State Rep. says ISIS should be allowed to recruit on colleges - WMC Action News 5 - Memphis, Tennessee

State Rep. says ISIS should be allowed to recruit on colleges

Rep. Martin Daniel (SOURCE: TN.GOV) Rep. Martin Daniel (SOURCE: TN.GOV)
NASHVILLE, TN (WMC) -

A discussion on Tennessee's capitol hill regarding free speech took an unexpected twist when a Knoxville-based state representative was asked by Representative John Deberry if the proposed bill should apply to ISIS recruiting. A push back from Rep. John DeBerry of Memphis may have just killed the bill in the legislature.

While presenting House Bill HB2063, now dubbed the Tennessee Student Free Speech Protection Act, Representative Martin Daniel (R-Knoxville) was asked by Representative John DeBerry Jr (D-Memphis) if Daniel believed ISIS should be able to stand in the middle of a college campus and "recruit for ISIS".

Daniel replied, "Yes", with the stipulation that the recruitment was not disrupting the proceedings on the college campus. 

"So long as it doesn't disrupt the proceedings on that campus, Yes sir. They can recruit people for any other organization or any other cause. I think it's just part of being exposed to differing viewpoints," said Daniel.

The remarks followed a debate over the Tennessee Student Free Speech Protection Act, which Daniel argues would require schools to observe freedom of speech. ISIS recruitment, according to his response to Rep. DeBerry's question, is part of allowing freedom of speech.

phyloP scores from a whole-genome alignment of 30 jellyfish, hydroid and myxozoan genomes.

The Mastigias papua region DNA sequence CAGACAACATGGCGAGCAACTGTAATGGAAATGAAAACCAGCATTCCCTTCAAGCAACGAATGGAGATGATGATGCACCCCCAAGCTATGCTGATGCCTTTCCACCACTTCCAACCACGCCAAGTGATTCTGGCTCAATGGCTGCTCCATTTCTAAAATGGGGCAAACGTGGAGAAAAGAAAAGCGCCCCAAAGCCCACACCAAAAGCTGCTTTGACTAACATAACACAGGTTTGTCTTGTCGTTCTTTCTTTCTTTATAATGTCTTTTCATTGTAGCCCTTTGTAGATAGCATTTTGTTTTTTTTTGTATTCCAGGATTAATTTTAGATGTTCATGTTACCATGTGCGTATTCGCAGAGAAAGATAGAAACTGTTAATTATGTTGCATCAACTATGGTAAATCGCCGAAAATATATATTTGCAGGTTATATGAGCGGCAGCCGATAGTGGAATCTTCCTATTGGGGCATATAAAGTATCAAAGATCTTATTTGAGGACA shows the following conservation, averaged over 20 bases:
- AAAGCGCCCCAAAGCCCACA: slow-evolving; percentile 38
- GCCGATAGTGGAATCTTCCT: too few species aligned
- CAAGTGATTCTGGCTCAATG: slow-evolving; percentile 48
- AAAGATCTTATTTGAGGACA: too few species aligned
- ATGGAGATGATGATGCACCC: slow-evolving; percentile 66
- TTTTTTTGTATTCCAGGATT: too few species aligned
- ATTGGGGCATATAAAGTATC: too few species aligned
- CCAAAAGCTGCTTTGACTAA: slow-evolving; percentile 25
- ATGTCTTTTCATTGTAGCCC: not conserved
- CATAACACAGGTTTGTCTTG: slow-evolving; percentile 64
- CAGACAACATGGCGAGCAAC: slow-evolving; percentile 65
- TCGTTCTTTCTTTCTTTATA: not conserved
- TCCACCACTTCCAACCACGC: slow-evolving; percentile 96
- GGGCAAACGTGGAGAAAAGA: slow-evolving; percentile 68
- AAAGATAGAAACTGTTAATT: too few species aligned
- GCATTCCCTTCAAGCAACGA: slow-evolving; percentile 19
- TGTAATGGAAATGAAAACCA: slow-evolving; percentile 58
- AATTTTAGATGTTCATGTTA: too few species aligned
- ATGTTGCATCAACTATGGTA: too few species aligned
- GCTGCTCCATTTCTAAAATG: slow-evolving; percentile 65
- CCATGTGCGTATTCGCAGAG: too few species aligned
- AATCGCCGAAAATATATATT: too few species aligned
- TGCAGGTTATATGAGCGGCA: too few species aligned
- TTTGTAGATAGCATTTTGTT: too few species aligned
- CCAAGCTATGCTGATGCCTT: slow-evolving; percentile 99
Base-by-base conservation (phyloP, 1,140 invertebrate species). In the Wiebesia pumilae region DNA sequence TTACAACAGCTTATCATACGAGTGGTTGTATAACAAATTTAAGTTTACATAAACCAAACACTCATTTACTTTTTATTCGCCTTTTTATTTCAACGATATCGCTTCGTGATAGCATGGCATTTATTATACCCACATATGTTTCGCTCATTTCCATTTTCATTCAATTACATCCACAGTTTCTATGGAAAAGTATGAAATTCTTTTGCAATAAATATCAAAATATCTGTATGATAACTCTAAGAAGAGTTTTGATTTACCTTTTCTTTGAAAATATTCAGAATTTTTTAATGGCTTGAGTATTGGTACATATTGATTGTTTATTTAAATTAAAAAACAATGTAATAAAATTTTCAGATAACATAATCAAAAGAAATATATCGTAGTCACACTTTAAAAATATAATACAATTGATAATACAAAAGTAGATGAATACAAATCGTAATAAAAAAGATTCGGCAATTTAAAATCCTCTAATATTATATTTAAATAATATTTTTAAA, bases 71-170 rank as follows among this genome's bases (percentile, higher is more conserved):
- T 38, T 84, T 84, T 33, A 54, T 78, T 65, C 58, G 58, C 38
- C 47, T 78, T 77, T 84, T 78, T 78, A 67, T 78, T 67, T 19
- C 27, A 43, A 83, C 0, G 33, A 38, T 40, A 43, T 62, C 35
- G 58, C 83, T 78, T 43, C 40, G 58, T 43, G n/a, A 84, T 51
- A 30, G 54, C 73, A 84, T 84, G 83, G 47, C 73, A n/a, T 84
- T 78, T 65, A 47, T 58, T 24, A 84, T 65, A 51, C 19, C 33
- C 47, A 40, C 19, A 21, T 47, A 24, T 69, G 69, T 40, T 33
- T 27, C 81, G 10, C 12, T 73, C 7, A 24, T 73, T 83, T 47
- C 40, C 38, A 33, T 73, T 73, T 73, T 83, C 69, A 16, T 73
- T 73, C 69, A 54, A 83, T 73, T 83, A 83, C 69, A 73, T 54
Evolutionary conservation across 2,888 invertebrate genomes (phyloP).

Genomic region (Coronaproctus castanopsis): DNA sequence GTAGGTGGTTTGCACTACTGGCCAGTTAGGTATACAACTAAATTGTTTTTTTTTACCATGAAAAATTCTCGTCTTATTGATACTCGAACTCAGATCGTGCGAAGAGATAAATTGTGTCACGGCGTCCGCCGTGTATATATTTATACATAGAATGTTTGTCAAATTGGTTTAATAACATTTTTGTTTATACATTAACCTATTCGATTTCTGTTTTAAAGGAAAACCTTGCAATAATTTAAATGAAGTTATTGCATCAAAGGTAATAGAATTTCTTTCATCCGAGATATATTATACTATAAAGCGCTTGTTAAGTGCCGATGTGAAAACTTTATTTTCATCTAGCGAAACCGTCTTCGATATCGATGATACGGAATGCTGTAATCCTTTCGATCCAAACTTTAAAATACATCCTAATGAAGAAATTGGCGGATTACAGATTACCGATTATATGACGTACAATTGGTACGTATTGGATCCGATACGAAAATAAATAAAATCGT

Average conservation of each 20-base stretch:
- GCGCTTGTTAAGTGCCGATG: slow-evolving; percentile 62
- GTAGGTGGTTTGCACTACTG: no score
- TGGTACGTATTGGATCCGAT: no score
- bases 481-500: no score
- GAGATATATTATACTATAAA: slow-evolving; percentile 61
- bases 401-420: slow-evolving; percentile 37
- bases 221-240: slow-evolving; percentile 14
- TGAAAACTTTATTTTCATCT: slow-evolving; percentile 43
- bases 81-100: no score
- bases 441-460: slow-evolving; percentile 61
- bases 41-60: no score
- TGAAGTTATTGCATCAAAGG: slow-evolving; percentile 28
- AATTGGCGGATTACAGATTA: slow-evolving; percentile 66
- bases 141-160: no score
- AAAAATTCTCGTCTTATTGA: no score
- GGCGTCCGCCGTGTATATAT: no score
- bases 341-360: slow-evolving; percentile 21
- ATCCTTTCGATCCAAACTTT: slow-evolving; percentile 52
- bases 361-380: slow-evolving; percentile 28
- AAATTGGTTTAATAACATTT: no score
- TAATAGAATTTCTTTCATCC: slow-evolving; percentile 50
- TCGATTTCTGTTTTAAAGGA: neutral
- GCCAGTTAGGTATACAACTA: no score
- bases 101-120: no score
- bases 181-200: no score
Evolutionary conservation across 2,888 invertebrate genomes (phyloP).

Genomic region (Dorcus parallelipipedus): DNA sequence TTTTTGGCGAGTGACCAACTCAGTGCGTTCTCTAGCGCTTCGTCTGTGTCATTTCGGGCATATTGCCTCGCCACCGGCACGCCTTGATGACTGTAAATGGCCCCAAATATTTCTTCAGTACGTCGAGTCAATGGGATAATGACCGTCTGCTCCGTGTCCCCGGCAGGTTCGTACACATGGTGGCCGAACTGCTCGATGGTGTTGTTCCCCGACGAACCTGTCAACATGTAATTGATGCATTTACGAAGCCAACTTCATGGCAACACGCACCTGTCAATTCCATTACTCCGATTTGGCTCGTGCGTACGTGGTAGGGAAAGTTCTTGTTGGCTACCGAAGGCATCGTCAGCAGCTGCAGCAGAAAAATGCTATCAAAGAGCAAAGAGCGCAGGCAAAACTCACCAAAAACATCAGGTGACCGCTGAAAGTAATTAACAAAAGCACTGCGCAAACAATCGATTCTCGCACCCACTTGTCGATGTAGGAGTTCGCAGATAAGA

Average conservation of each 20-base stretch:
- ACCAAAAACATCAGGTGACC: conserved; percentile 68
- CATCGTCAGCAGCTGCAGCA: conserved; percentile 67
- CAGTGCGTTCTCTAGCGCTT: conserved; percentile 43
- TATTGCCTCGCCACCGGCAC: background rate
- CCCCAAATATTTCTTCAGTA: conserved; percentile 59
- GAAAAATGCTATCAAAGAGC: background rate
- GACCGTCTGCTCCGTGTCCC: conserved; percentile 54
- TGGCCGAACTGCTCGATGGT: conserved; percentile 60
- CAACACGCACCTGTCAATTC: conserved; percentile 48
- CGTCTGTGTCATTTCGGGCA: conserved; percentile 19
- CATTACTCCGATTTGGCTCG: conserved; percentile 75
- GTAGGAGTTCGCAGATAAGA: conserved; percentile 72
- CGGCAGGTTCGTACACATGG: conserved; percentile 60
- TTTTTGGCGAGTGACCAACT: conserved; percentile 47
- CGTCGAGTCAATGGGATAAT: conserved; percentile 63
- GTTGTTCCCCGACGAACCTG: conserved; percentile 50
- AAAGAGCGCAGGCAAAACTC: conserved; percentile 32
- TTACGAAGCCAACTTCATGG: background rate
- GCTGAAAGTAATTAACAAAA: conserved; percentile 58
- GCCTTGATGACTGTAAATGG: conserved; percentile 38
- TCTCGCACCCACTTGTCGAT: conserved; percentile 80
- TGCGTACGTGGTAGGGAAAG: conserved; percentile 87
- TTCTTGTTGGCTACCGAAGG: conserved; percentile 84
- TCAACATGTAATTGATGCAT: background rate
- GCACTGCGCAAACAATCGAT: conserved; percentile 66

The bill requires the governing board of each state institute of higher education to adopt a policy on freedom of speech and expression for students that, among other things, confirms that freedom of speech is a fundamental right and that institutions are committed to free and open inquiry by students in all matters. It also would guarantee students the broadest possible latitude to speak, write, listen, challenge, and learn to discuss any issue that presents itself on that campus. In addition, the bill promises to not "shield individuals from ideas and opinions considered unwelcome, disagreeable, or even deeply offensive; or discourage or prohibit any type of speech or expressive activity."

Deberry argued it is dangerous to allow that kind of freedom, based on the population that would be targeted.

"There are young people who are not ready yet - they're half-baked, half-cooked, who are recruited to work against their own parents, their own nation, and I would be concerned as a parent and as a citizen," said DeBerry. "You have a lot of people who want to speak on our colleges and on our universities against our country and against everything we believe in. Free speech is one thing; being stupid is another."

House Education Administration and Planning Subcommittee Chairman Mark White (R-Germantown) recommended the bill to be taken off notice following Daniel's argument that ISIS should be allowed to recruit on college campuses. Before that, Daniel said he hoped the committee would send the bill to summer study.

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